The U.S rushed to seize the assets of Silicon Valley Bank on Friday after it experienced a run on the bank, the largest failure of a financial institution since Washington Mutual during the height of the financial crisis more than a decade ago.
Silicon Valley, the nation’s 16th largest bank and one with a major presence in Massachusetts after buying Boston Private Bank in 2021, failed after depositors – mostly technology workers and venture capital-backed companies – hurried to withdraw money this week as anxiety over the bank’s balance sheet spread.
SVB was heavily exposed to tech industry and there is little chance of contagion in the banking sector similar to the chaos in the months leading up to the Great Recession more than a decade ago. The biggest banks – those most likely to cause a systemic economic issue – have healthy balance sheets and plenty of capital.
“All insured depositors will have full access to their insured deposits no later than Monday morning, March 13, 2023,” the federal regulator said. “The FDIC will pay uninsured depositors an advance dividend within the next week. Uninsured depositors will receive a receivership certificate for the remaining amount of their uninsured funds. As the FDIC sells the assets of Silicon Valley Bank, future dividend payments may be made to uninsured depositors.”
Social media users posted many photos Friday of SVB customers lining up at the bank’s now-closed branches in many of Boston’s wealthiest communities. All SVB branches will reopen Monday, the FDIC said, and follow normal business hours, and online banking and other services will resume at that time. The FDIC said SVB’s officials checks will continue to clear and said borrowers should continue to make their payments as usual.
The $209 billion-asset bank had around $175.4 billion in deposits when it was closed, but the FDIC said it was currently unsure how much exceed its $250,000 per-account insurance cap. Customers with accounts in excess of $250,000 should contact the FDIC toll-free at 1-866-799-0959.
Failure Caught Observers Unawares
There has been unease in the banking sector all week and the collapse of Silicon Valley pushed shares of almost all financial institutions lower Friday, shares that had already tumbled by double digits since Monday.
Silicon Valley Bank’s failure arrived with incredible speed, with some industry analysts on Friday suggesting it was a good company and still likely a wise investment. Silicon Valley Bank executives were trying to raise $1.75 billion in capital early Friday and find additional investors. However, trading in the bank’s shares was halted before the opening bell due to extreme volatility after tumbling 70 percent.
Shortly before noon eastern, the FDIC moved to shutter the bank. Notably, the FDIC did not wait until the close of business to seize the bank, as is typical in an orderly wind down of a financial institution. The FDIC could not immediately find a buyer for the bank’s assets, signaling how fast depositors had cashed out. The bank’s remaining uninsured deposits will now be locked up in receivership.
As its name implied, Silicon Valley Bank was a major financial conduit between the technology sector, its founders and startups as well as its workers. Hundreds of companies held their operating capital with the bank, and it was seen as good business sense to develop a relationship with Silicon Valley Bank if a founder wanted to find new investors or go public.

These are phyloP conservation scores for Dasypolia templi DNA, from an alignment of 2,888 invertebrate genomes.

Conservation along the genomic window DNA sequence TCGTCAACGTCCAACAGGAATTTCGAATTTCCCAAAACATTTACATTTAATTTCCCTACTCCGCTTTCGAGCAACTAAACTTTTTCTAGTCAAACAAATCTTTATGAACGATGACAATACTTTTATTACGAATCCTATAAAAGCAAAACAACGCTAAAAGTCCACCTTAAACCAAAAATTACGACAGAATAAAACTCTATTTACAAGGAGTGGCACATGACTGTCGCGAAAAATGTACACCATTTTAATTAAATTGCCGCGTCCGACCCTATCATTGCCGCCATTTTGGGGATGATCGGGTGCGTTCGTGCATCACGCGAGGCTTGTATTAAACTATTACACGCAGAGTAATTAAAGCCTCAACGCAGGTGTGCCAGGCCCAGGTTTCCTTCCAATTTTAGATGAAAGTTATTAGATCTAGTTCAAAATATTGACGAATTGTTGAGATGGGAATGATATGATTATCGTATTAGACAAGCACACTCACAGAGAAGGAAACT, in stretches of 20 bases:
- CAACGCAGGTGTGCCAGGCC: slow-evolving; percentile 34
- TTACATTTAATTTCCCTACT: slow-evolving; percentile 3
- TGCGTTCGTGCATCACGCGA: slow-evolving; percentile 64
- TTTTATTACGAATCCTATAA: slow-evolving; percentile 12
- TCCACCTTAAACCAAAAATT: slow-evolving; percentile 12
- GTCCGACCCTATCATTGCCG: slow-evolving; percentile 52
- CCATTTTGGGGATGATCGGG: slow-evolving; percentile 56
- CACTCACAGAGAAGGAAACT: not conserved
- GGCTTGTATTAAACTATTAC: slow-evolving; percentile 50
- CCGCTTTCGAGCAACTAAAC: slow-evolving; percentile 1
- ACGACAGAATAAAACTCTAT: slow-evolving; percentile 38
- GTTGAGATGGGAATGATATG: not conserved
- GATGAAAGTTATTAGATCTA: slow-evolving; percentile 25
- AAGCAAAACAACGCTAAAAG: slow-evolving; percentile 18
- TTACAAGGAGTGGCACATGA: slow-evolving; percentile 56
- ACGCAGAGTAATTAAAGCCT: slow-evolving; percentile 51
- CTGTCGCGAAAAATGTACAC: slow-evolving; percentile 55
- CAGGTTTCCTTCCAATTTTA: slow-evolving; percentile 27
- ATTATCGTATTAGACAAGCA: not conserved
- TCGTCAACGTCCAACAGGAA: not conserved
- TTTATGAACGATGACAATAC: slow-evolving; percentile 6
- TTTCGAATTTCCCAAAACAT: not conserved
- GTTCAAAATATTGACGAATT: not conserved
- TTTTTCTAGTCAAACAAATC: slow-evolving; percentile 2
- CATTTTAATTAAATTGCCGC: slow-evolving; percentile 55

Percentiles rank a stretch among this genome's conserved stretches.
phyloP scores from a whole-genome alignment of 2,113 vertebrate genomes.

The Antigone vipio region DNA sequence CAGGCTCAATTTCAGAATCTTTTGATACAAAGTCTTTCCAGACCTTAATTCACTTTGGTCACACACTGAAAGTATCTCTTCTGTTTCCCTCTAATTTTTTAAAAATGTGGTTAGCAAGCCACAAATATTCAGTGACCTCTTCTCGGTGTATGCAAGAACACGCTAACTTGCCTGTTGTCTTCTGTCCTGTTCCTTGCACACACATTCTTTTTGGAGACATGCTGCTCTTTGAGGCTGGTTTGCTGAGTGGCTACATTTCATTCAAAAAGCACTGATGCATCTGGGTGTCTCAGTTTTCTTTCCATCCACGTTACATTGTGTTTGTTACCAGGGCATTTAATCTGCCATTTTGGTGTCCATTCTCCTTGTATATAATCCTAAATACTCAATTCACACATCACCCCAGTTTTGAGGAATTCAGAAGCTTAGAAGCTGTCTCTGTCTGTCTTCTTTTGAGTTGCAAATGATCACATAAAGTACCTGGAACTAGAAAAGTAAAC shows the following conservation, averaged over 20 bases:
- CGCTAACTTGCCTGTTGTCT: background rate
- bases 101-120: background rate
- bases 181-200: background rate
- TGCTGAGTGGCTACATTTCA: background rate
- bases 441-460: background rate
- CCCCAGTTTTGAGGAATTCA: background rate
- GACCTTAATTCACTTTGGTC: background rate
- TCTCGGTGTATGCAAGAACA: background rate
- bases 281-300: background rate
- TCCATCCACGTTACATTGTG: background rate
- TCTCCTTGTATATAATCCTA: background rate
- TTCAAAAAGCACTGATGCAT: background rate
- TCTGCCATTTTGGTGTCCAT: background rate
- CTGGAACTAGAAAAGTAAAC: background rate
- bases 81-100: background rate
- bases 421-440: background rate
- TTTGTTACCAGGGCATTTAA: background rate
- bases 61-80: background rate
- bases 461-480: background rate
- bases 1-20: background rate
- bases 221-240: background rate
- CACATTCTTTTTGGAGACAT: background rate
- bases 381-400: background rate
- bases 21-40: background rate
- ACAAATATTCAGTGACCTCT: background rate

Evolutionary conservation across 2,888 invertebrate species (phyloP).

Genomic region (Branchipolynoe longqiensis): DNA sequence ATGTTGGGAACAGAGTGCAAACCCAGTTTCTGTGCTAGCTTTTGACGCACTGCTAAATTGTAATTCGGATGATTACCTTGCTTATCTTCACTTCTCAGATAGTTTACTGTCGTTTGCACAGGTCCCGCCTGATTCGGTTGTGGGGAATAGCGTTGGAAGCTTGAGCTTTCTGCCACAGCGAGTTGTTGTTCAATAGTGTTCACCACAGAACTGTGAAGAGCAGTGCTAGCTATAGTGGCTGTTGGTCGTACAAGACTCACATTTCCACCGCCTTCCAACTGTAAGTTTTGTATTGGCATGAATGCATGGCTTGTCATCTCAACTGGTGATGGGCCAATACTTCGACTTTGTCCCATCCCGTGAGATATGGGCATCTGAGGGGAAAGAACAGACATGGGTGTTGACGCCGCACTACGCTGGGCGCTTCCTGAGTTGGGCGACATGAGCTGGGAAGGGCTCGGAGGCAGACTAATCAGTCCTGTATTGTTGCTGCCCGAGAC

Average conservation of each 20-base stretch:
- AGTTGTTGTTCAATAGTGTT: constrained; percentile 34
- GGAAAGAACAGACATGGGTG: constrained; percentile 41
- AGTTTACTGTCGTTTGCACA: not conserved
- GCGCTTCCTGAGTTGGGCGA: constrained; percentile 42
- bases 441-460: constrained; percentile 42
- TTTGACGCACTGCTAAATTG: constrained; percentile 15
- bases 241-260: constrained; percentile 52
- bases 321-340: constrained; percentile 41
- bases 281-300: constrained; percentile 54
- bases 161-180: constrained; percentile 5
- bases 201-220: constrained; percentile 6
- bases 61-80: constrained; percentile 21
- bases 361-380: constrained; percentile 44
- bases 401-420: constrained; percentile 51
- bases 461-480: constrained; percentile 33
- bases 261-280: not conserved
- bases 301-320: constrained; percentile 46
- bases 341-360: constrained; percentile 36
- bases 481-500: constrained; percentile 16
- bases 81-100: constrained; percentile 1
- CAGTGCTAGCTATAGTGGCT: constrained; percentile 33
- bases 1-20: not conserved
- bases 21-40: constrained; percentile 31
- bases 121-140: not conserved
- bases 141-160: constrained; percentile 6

“We saw building a relationship with Silicon Valley Bank as a logical step, given their reach,” said Ashley Tyrner, CEO of FarmboxRx, a company that delivers food as medicine to Medicaid and Medicare recipients. While Tyrner has money in other banks and can make payroll, she said a good portion of her business’ profits are now locked up with the bank.
Bank Hit Hard by Fed Hikes
But Silicon Valley’s connections to the tech sector rapidly became a liability. Technology stocks have been hit hard in the past 18 months after a growth surge during the pandemic and layoffs have spread throughout the industry.
At the same time, the bank was hit hard by the Federal Reserve’s fight against inflation and an aggressive series of interest rate hikes to cool the economy.
As the Fed raises its benchmark interest rate, the value of bonds, typically a stable asset, start to fall. That is not typically a problem as the declines lead to “unrealized losses,” or losses that are not counted against them when calculating the capital cushion than banks can use should there be a downturn in the future.
However, when depositors grow anxious and begin withdrawing their money, banks sometimes have to sell those bonds before they mature to cover that exodus.
That is exactly what happened to Silicon Valley Bank, which had to sell $21 billion in highly liquid assets to cover the exodus of deposits. It took a $1.8 billion loss on that sale.
“There are starting to be cracks that are appearing,” said Brent Schutte, chief investment officer at Northwestern Mutual Wealth. “SVB is a warning for the Fed that their actions are beginning to have an impact.”
Tyrner said she’s spoken to several friends who are backed by venture capital. She described those friends as being “beside themselves” over the bank’s failure. Tyrner’s chief operating officer tried to withdraw her company’s funds on Thursday, but failed to do so in time.
“One friend said they couldn’t make payroll today and cried when they had to inform 200 employees because of this issue,” Tyrner said.
Banker & Tradesman staff writer James Sanna and AP staff writer Stan Choe contributed to this report.
This is a breaking news story and will be updated.
This story has been corrected to reflect that Silicon Valley Bank was not a member of the Massachusetts Depositors Insurance Fund, which ensures member banks’ deposits above the FDIC’s $250,000 threshold. SVB depositors are not covered by DIF insurance.